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New Naval Academy superintendent outlines vision

The new superintendent of the Naval Academy said Thursday that the institution is a national leader in confronting sexual assault and sexual harassment among students, and should be helping other schools tackle what he described as a widespread problem.

The Naval Academy has drawn national attention for the alleged assault of a female midshipman at a party in Annapolis and the subsequent investigation of three members of the Navy football team. The prosecution came amid a growing public focus on sexual assaults both in the military and on college campuses.

Vice Adm. Walter E. "Ted" Carter Jr., speaking to reporters for the first time since assuming command of the elite training ground for future Navy and Marine Corps officers last month, said the academy would take a leadership role in confronting campus crime.

"We are a long way ahead of the average college or university campus in the country right now, and we should be helping them with what we've already learned and where we're going," he said. "We should be leading this effort. And that's what I intend to do."

The "ground floor" of confronting sexual assault, sexual harassment and other challenges, Carter said, is "character development" — "arguably the hardest thing to work on here," he said, but also central to the academy's mission.

A flight officer who served in the Iraq War, the Gulf War and in Kosovo, Carter takes over an institution currently ranked 12th among national liberal arts colleges by U.S. News and World Report, and first in that category among public colleges.

A 1981 graduate of the academy, he opened the hourlong session describing his plans to ensure "we're attracting and accepting the best of America," with a diverse student body that represents all 50 states and also draws from the enlisted ranks of the Navy and Marine Corps.

He said the class that just completed Plebe Summer includes the largest group of women at 300, or a quarter of the members. They have the highest average SAT score, at 1,340 on the math and verbal sections combined. Ninety percent earned a varsity letter in high school.

"I'm very proud of what Vice Adm. [Michael H.] Miller has turned over to me," he said. "The academy is on an upward trajectory right now, and I hope to continue that vector with what we're doing."

He said he would work to develop the academy's cybersecurity offerings, to bolster instruction in leadership and ethics, and to push more midshipmen to take semesters abroad.

The academy has developed core courses in cybersecurity and a new major in the field. A major focus will be securing funding for the planned Center for Cyber Security Studies.

Sen. Barbara A. Mikulski, who chairs the Senate Appropriations Committee and serves on the Naval Academy's Board of Visitors, has sought $120 million for the project. The center has other powerful supporters, but in Washington's current climate of fiscal austerity, funding is by no means assured.

Military leaders consider cyberspace an operational domain, alongside land, sea, air and space. Carter sees it linking all of them.

"I believe that in the next five to 10 years, cyber will be not just something that we talk about as a domain," he said. "It will literally be the air that all of our systems and our other domains live in and around."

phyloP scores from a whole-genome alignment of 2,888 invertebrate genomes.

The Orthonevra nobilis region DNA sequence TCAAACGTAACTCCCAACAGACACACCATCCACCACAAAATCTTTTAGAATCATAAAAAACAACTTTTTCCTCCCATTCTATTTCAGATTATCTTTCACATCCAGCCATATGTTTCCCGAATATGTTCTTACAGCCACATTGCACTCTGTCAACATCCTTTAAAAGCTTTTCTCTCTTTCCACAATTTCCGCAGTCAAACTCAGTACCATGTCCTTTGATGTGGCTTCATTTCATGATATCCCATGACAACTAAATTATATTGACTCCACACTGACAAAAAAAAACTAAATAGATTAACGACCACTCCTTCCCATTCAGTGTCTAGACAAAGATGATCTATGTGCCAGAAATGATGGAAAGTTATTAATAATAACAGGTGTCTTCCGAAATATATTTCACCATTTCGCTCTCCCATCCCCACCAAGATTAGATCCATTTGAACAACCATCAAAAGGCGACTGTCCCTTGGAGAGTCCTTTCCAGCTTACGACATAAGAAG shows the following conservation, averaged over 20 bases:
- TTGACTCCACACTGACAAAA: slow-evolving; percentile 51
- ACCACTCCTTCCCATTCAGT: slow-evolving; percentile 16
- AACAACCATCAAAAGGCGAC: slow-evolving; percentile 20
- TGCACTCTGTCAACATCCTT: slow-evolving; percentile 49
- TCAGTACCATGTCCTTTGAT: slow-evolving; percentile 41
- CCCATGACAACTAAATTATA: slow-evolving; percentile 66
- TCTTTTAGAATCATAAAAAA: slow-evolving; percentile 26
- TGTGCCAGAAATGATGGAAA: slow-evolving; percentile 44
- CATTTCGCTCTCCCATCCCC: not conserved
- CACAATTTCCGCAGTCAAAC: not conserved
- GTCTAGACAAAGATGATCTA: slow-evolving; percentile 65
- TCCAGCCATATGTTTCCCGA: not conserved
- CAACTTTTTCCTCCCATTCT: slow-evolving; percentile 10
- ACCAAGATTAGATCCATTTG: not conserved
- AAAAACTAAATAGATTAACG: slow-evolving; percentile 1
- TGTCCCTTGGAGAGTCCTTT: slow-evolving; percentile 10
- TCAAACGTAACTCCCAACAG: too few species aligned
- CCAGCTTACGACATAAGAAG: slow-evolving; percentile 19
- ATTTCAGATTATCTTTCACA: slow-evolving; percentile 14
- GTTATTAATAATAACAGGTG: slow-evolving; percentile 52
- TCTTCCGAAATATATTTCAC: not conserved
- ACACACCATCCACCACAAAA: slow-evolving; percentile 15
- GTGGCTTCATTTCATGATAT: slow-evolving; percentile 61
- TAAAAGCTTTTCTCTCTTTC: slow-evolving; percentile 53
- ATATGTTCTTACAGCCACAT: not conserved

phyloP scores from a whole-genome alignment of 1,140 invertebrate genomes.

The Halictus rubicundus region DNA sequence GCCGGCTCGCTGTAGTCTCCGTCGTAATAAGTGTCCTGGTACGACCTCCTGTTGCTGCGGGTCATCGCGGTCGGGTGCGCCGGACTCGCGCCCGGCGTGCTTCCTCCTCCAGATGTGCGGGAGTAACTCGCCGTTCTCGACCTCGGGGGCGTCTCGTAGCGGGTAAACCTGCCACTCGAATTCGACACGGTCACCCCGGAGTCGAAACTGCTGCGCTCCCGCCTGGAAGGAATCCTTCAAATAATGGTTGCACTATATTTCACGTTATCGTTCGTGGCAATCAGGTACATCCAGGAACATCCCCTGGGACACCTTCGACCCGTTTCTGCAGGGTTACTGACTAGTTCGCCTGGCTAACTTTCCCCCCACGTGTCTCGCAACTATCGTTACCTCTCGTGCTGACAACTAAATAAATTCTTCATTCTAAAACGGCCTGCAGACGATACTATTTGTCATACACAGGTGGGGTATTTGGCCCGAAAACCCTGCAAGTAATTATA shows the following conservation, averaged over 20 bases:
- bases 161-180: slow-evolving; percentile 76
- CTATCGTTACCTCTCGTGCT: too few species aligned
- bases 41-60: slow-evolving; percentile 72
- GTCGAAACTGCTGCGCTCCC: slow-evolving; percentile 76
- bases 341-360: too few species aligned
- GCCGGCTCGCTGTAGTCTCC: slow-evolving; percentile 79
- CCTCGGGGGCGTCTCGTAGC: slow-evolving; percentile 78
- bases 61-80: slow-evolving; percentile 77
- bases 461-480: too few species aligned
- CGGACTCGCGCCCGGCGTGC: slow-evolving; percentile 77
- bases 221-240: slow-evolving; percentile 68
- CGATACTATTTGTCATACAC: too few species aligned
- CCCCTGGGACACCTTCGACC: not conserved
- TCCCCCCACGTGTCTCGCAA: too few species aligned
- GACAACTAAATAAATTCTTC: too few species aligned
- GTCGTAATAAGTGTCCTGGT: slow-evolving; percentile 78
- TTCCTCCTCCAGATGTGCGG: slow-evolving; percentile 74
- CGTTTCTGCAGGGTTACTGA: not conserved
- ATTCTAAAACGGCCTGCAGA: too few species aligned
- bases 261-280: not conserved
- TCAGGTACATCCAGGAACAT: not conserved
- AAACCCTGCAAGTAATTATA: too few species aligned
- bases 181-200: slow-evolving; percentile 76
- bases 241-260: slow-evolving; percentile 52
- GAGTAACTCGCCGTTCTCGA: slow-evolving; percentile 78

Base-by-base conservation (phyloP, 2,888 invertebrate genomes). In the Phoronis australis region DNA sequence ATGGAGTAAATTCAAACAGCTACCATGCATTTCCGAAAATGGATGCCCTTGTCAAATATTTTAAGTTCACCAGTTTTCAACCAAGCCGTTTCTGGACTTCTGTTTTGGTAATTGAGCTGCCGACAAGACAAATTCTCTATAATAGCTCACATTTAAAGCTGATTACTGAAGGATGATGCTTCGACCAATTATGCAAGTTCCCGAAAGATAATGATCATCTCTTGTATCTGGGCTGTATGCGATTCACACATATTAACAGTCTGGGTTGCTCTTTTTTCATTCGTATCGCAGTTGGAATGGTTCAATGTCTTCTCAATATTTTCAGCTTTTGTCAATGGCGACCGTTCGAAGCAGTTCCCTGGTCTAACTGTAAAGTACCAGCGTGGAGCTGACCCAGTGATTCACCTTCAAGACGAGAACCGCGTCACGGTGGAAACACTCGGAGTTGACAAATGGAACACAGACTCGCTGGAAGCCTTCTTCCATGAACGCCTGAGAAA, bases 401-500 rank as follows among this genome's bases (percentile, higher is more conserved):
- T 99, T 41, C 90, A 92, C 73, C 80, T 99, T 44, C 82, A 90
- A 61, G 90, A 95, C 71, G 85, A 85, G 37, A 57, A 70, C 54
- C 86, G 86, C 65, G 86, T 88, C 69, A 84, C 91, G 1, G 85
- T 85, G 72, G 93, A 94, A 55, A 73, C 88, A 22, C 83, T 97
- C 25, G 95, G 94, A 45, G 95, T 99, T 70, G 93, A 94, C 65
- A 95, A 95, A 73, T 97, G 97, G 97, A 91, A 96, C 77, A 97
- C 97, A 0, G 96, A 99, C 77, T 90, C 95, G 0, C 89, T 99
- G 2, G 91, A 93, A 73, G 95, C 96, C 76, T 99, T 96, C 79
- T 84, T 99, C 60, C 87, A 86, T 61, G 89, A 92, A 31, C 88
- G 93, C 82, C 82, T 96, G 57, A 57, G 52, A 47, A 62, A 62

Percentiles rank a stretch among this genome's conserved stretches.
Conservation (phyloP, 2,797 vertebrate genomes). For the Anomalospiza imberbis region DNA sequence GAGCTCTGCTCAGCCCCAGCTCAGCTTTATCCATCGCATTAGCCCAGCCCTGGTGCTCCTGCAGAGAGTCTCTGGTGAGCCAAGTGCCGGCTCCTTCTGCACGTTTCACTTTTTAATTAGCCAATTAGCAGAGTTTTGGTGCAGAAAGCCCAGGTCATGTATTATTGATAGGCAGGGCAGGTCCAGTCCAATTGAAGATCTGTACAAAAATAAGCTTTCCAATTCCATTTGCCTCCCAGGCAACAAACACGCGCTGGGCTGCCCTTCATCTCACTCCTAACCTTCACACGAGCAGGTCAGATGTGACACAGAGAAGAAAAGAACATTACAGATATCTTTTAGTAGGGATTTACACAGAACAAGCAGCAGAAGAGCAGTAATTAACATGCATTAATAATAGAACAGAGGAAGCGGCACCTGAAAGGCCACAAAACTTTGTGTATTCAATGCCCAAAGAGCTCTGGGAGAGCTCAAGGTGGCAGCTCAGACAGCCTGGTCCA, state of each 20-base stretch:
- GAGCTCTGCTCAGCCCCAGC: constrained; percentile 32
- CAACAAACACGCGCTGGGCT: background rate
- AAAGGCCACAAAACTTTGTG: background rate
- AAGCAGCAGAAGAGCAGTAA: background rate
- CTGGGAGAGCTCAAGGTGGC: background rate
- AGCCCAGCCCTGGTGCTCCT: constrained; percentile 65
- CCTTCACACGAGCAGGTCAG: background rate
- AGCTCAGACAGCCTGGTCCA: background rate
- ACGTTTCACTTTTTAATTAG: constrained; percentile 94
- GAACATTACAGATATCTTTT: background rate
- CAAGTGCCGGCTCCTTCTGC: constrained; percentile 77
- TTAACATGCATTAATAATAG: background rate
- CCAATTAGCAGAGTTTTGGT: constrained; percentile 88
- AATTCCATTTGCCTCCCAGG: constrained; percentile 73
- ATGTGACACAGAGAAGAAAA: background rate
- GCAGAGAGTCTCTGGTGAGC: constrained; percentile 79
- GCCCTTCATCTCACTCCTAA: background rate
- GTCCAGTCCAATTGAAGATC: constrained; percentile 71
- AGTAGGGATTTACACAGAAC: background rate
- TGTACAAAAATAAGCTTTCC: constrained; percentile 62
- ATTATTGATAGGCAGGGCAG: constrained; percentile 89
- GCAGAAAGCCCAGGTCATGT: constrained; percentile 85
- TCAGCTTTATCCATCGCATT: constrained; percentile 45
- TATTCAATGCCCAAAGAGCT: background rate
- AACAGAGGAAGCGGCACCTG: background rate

Carter said the academy would offer a new major in nuclear engineering beginning in 2018, and a specialty in rotary wing studies — helicopters — within the existing aerospace engineering major.

As director of the 21st Century Sailor office, Carter studied resilience and suicides across the military, and sexual assault and harassment. As president of the Naval War College, he established the Naval Leadership and Ethics Center in Newport, R.I.

At the Naval Academy, he said, he will review and sharpen training in leadership and ethics.

Carter wore a leather flight jacket, a gold academy ring and another to signify that he had completed the Boston Marathon twice.

Carter grew up in the small town of Burrillville, R.I., and was the first graduate from his high school to attend the academy. He said he chose it over Brown University, an Ivy League school in Providence.

It was while he was at Annapolis that he met his wife, Lynda, who grew up in Catonsville and was attending the University of Maryland, Baltimore County. They married in 1982 and have two grown children.

Carter completed Navy Fighter Weapons School — the training program in San Diego known popularly as Top Gun — in 1985, a year before the Tom Cruise movie made it famous. He commanded the VF-14 "Tophatters" strike fighter squadron, the fast combat support ship USS Camden, the Nimitz class supercarrier USS Carl Vinson and the Enterprise Carrier Strike Group.

Carter has earned the Defense Superior Service Medal twice, the Legion of Merit three times, the Distinguished Flying Cross with Combat "V" and the Bronze Star, among other decorations.

The New England native is a fan of the Boston Red Sox, but said he is following the Orioles this year. He's scheduled to throw out the first pitch Monday at Camden Yards.

matthew.brown@baltsun.com

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Copyright © 2014, The Baltimore Sun
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